If you have a given probability for a specific outcome in a specific event or period of time, how can you calculate the probability of it happening over a length time or number of events?

I've seen answers that might explain what I'm talking about, but I don't understand the notation.

If I have a 10% chance of something happening in a given day, it is NOT a 100% chance over 10 days, but how do you calculate the actual odds?

I thought the way to do it was subtracting the chance it didn't happen from one, for example:

If I have a .1 chance of an outcome on a given day, I think the likelihood of it happening at some point over 10 days is 1-.9^10 which is approximately .65

Did I do this right? Does a 10 percent chance of an outcome per event only have a 65% chance of happening over the course of 10 events?

For a 1% probability over 100 events I tried 1-.99^100 which approximated to 63.4%.

If this is wrong, how do you accrue the likelihood of an event over a number of periods when only the likelihood in a single period is given?

  • 2
    $\begingroup$ You are correct. If the probability of the event occurring on a given day is $p$, and different days are independent, then the probability that the event occurs at least once in $n$ days is $1-(1-p)^n$. $\endgroup$ – angryavian Jan 10 at 21:11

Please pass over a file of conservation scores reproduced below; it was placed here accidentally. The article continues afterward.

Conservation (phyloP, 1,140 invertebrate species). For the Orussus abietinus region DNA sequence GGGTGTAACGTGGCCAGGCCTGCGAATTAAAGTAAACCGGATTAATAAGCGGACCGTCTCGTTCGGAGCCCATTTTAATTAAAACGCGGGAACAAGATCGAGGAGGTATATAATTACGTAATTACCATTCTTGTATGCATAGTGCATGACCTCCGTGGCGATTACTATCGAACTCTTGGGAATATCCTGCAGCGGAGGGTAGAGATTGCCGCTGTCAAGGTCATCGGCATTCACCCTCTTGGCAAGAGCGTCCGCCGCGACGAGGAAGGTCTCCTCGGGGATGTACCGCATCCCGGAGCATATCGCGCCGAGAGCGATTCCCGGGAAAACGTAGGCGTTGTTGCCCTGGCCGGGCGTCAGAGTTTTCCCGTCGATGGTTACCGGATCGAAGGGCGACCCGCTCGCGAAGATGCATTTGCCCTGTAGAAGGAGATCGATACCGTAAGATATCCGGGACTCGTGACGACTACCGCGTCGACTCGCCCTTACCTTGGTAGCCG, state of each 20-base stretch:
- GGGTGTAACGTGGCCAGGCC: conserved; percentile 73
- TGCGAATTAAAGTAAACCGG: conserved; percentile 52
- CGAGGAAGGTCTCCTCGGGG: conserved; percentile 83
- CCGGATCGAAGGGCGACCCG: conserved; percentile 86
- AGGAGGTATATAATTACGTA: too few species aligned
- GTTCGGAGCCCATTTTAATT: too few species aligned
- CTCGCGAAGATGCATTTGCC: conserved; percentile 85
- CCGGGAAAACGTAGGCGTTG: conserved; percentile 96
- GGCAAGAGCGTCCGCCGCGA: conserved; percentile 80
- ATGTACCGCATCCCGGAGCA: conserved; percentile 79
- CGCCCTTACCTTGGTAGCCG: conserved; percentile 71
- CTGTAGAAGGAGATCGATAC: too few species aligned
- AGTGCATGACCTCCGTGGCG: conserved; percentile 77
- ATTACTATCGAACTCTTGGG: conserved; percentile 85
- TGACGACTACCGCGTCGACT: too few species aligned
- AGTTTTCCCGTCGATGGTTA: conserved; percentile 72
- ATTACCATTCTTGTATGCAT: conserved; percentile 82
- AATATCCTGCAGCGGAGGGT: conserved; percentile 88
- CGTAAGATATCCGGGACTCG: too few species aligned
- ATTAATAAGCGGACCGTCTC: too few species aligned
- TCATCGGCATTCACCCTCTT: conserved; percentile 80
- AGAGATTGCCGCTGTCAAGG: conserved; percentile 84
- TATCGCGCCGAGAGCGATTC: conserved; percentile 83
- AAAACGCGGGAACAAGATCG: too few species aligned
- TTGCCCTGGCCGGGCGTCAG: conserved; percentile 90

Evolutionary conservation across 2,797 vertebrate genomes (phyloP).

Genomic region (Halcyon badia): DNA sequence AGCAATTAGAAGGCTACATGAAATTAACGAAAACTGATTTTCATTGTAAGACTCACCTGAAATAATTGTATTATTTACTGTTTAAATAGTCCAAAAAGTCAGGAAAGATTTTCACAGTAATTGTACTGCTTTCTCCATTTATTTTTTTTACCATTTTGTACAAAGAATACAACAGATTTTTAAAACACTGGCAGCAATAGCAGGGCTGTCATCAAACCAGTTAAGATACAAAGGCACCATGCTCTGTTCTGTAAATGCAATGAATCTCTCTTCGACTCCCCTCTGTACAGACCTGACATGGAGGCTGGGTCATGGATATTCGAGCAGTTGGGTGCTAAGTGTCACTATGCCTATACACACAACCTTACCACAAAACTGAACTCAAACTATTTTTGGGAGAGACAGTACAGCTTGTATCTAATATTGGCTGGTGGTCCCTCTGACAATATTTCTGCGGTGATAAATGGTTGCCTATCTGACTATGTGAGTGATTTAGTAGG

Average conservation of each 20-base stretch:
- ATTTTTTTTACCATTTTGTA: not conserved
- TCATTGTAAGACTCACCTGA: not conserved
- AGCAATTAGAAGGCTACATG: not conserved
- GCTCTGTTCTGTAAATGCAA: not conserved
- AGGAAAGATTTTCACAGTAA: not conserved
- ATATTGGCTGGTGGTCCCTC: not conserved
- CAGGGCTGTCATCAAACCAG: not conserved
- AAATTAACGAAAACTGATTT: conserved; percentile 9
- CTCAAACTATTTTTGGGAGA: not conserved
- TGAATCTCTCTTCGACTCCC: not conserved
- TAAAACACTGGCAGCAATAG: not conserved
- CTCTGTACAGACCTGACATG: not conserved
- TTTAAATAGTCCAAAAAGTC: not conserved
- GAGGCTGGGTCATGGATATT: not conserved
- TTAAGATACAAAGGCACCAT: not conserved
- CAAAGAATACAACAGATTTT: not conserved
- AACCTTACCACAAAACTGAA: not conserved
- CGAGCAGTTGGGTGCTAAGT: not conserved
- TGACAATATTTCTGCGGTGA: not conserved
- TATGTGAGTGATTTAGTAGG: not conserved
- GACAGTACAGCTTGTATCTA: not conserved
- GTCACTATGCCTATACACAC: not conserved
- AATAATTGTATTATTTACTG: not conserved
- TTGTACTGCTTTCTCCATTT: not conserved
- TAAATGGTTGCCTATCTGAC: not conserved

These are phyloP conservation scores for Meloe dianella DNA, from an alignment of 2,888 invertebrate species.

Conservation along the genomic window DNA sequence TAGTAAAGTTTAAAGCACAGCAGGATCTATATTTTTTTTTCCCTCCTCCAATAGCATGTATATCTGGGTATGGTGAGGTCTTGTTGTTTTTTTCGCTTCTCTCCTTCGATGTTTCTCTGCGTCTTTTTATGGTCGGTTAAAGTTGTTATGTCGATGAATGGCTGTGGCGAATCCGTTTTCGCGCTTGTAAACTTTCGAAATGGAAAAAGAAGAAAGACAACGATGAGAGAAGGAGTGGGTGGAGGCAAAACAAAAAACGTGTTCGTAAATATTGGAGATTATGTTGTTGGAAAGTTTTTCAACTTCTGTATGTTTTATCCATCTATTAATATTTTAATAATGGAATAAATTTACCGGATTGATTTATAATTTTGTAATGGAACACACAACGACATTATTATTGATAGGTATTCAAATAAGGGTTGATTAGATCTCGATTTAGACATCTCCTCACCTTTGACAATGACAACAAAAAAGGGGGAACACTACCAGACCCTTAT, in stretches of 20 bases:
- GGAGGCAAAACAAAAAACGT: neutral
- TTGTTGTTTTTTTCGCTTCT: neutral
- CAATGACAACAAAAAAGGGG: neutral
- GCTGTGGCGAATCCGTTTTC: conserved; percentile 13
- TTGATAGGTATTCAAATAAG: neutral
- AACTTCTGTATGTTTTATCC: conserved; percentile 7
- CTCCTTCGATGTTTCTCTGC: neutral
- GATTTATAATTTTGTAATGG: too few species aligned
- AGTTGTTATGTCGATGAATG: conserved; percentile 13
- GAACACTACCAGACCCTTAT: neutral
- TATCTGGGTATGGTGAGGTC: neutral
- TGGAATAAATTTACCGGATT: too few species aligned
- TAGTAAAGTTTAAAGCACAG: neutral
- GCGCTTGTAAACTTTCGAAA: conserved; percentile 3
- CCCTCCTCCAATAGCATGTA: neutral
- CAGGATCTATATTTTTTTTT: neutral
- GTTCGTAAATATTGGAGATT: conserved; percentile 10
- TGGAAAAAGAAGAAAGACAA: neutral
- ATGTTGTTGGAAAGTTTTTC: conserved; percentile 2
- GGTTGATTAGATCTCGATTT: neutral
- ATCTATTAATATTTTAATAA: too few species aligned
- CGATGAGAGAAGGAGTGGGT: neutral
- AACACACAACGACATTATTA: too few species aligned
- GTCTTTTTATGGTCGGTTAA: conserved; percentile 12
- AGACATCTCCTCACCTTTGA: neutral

Yes, I agree to you and the comment of angyavian. Maybe a simplification of the term is useful. We have $1-\left(0.99\right)^{100}=1-\left(1-\frac{1}{100} \right)^{100}$

This term can be approximated. For large $n$

$\left(1-\frac{x}{n} \right)^{n}\approx e^{-x}$

In your case it is

$$1-\left(1-\frac{1}{100} \right)^{100}\approx 1-e^{-1}\approx63.2\%$$

In both cases the probability is approximately $63\%$.


Your Answer

By clicking “Post Your Answer”, you agree to our terms of service, privacy policy and cookie policy

Not the answer you're looking for? Browse other questions tagged or ask your own question.